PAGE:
I returned to horseback riding 4 years ago never realizing the impact it would have on my life. After several accidents, there were 18 years of doctors, physical therapy and medications. Frustration was constant as was pain. It took the medical field several years to realize the pain not only stemmed from the injuries; but, also, Fibromyalgia, Arthritis and Chronic Tendonitis. During that period, it never occurred to me that life would change. That is, until the day my husband convinced me to take a trail ride. I hadn’t ridden a horse since before the first accident and was positive I would never ride again. Thankfully, his persuasion was stronger than my argument against it and I did take that ride. It was a long walk on a draft horse; but it proved to change my life. I soon began to research trail riding stables, then lesson barns and leasing. Once I started riding regularly, something was different. I began taking very long lessons and with much movement, I gradually realized a difference in how I felt. After six months of riding at least four hours a week – my pain level decreased dramatically. At first, because it was gradual, I didn’t realize the connection. When I began to volunteer at Manes and Motions in Middletown, a Therapy barn, I witnessed amazing results for people with disabilities and realized why I was feeling so much better. It was something about riding a horse. It was awesome.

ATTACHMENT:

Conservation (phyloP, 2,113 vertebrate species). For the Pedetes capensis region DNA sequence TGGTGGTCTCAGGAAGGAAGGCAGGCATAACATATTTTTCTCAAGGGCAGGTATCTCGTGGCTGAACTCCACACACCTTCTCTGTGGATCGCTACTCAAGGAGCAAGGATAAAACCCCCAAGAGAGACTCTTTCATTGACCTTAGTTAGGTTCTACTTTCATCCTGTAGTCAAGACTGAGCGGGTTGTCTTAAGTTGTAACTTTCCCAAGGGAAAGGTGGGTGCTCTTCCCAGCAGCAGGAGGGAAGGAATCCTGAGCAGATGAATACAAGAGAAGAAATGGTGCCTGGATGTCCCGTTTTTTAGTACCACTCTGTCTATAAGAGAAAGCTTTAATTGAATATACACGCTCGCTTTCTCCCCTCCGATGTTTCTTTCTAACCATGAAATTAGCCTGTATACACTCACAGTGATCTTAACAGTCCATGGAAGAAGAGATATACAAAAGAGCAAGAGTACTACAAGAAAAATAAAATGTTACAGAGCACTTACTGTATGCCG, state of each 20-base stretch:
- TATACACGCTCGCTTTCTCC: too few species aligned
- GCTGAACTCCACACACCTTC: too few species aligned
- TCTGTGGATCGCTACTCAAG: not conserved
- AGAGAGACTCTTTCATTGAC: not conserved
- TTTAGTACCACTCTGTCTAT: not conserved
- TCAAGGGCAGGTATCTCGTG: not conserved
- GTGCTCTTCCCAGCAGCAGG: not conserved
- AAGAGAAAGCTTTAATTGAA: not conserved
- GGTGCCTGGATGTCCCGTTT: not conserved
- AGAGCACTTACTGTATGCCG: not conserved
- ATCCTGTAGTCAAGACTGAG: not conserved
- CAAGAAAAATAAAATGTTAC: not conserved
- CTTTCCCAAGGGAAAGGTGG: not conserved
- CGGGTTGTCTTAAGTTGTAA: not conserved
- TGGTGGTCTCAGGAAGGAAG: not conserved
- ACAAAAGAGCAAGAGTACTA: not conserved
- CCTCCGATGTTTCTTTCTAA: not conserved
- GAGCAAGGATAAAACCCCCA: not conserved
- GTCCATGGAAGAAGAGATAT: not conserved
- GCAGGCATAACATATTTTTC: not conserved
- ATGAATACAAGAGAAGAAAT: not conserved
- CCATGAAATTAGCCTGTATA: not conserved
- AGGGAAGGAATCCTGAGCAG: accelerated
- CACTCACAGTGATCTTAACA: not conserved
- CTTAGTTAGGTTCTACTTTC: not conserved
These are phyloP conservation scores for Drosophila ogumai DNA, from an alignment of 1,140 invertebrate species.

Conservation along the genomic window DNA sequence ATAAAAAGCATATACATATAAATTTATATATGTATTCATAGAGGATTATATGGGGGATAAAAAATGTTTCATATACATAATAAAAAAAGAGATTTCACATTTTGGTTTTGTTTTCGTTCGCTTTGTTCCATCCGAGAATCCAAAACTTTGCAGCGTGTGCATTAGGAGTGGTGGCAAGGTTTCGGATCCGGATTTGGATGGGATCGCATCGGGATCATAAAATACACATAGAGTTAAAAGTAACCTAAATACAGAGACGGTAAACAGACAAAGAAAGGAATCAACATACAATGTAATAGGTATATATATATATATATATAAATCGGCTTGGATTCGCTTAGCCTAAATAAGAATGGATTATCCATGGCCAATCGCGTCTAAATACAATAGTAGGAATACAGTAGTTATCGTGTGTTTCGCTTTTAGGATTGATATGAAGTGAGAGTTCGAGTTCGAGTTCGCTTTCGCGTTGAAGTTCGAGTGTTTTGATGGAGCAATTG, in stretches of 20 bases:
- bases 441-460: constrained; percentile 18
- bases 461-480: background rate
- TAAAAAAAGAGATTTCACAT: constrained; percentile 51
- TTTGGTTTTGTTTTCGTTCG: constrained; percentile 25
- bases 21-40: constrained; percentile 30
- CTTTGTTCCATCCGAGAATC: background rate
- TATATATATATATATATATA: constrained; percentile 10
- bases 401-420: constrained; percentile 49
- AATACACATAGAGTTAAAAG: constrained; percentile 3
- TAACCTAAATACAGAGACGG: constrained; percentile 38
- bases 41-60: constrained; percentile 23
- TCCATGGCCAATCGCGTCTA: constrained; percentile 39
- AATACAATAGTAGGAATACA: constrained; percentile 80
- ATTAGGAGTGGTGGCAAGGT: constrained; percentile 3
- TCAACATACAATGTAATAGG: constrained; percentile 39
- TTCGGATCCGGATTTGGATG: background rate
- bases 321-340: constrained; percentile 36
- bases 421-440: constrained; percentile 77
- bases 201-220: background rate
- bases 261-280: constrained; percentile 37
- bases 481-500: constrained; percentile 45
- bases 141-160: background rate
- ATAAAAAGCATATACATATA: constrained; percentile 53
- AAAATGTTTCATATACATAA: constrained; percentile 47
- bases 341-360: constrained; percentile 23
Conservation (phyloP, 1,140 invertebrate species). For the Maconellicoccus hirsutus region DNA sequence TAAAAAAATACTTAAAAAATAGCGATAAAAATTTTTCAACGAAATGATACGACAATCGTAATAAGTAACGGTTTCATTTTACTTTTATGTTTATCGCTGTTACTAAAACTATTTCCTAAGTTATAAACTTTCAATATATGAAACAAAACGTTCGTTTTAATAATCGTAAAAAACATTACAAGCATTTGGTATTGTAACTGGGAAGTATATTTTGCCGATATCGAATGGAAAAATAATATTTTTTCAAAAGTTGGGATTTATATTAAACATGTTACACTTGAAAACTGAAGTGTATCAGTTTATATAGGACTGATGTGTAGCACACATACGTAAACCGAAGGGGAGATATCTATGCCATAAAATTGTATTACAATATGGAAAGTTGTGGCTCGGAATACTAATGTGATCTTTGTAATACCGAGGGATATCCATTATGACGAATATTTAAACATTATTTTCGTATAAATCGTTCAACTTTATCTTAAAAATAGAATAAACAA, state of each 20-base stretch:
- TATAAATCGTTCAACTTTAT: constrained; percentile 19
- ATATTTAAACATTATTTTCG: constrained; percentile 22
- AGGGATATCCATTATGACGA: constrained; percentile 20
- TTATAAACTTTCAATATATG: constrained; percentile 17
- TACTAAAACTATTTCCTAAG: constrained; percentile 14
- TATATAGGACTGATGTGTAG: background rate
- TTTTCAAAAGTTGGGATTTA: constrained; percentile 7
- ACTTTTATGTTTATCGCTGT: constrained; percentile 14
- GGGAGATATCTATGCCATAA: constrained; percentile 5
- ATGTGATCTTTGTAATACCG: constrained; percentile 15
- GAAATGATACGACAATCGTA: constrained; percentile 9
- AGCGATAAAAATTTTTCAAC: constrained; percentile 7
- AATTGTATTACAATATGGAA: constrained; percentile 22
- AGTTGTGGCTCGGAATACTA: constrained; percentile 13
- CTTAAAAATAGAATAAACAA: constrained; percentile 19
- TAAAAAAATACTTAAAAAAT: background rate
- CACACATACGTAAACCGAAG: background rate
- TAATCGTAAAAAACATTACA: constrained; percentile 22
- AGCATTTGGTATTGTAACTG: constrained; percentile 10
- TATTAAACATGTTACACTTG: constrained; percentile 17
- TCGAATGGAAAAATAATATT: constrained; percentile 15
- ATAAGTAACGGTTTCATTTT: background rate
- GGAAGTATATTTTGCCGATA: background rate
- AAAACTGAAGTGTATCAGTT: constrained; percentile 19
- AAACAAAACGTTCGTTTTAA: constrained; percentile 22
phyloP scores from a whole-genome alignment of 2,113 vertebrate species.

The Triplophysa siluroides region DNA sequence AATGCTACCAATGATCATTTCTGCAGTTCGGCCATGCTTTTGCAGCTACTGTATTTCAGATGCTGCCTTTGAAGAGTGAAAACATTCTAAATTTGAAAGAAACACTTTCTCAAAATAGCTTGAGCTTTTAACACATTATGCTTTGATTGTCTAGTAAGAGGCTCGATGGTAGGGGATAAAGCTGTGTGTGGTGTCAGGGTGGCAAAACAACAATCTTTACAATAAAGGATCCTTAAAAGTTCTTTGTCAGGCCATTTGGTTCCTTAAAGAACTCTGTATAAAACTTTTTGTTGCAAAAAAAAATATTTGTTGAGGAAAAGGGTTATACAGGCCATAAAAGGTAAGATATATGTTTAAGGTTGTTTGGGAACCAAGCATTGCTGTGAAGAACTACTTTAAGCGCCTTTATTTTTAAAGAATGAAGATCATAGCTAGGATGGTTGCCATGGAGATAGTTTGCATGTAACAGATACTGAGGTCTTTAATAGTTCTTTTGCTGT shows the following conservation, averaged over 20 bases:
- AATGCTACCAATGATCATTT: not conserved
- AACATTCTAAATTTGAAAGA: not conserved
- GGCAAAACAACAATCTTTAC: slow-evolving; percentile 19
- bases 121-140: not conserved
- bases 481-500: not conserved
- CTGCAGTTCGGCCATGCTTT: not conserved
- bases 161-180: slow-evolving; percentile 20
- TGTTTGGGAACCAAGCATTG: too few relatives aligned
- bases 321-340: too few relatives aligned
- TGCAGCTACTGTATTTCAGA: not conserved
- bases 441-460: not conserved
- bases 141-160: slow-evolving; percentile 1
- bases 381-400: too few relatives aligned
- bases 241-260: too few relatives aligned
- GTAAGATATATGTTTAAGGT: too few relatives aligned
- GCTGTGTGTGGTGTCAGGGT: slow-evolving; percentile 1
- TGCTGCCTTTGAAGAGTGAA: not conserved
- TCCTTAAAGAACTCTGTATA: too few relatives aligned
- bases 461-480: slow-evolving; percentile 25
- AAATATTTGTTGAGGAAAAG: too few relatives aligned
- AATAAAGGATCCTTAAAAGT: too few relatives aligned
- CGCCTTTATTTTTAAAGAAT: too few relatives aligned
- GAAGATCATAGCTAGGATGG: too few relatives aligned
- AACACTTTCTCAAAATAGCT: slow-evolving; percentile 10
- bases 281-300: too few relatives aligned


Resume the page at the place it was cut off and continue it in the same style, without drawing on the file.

Two years ago, the barn I used for lessons and leasing closed. Within two months the pain level began to rise again. My balance problems followed. To say the least, I was desperate. Unfortunately we received large amounts of snow the first winter so it was more difficult to find a barn for lessons. Some might say I should have taken anything I could find. Unfortunately, I ride western and in CT there is an abundance of English, Dressage, youth and show barns. I could have started my own website on stables in Connecticut after researching my area and beyond.
Spring finally arrived and though friends gave me tips on barns, none of them worked out. But I did learn about UCONN and it’s riding program. I began trail riding twice a week, even though it was almost an hour away. I am hoping, by the end, I will find a permanent place to ride once again.